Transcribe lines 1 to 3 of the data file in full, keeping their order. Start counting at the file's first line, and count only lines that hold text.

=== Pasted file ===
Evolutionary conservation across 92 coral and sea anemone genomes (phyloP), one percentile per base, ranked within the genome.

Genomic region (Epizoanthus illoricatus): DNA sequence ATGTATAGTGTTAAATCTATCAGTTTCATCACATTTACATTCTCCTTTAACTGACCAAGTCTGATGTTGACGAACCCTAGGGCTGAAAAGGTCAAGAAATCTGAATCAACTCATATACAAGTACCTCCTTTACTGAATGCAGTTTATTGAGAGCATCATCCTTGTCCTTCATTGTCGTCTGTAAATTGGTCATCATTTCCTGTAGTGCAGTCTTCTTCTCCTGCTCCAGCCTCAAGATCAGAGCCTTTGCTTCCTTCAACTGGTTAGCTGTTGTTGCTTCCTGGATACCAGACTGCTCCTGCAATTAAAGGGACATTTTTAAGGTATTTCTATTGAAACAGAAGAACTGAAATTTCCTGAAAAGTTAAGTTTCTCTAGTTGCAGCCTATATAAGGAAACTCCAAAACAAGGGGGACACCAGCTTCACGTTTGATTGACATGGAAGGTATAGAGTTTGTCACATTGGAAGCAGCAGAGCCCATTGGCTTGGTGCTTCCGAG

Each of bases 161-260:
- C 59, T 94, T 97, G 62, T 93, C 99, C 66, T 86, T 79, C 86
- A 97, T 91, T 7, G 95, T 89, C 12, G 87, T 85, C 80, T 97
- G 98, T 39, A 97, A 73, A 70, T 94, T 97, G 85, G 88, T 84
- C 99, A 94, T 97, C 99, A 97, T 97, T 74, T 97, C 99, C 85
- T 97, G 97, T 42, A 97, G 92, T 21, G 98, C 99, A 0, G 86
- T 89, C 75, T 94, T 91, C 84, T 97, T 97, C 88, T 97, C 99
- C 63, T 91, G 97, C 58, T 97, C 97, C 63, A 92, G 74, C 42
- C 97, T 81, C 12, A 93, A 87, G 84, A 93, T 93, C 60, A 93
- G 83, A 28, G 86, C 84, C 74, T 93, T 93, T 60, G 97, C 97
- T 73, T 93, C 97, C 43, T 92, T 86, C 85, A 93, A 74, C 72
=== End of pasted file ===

Evolutionary conservation across 92 coral and sea anemone genomes (phyloP), one percentile per base, ranked within the genome.

Genomic region (Epizoanthus illoricatus): DNA sequence ATGTATAGTGTTAAATCTATCAGTTTCATCACATTTACATTCTCCTTTAACTGACCAAGTCTGATGTTGACGAACCCTAGGGCTGAAAAGGTCAAGAAATCTGAATCAACTCATATACAAGTACCTCCTTTACTGAATGCAGTTTATTGAGAGCATCATCCTTGTCCTTCATTGTCGTCTGTAAATTGGTCATCATTTCCTGTAGTGCAGTCTTCTTCTCCTGCTCCAGCCTCAAGATCAGAGCCTTTGCTTCCTTCAACTGGTTAGCTGTTGTTGCTTCCTGGATACCAGACTGCTCCTGCAATTAAAGGGACATTTTTAAGGTATTTCTATTGAAACAGAAGAACTGAAATTTCCTGAAAAGTTAAGTTTCTCTAGTTGCAGCCTATATAAGGAAACTCCAAAACAAGGGGGACACCAGCTTCACGTTTGATTGACATGGAAGGTATAGAGTTTGTCACATTGGAAGCAGCAGAGCCCATTGGCTTGGTGCTTCCGAG

Each of bases 161-260: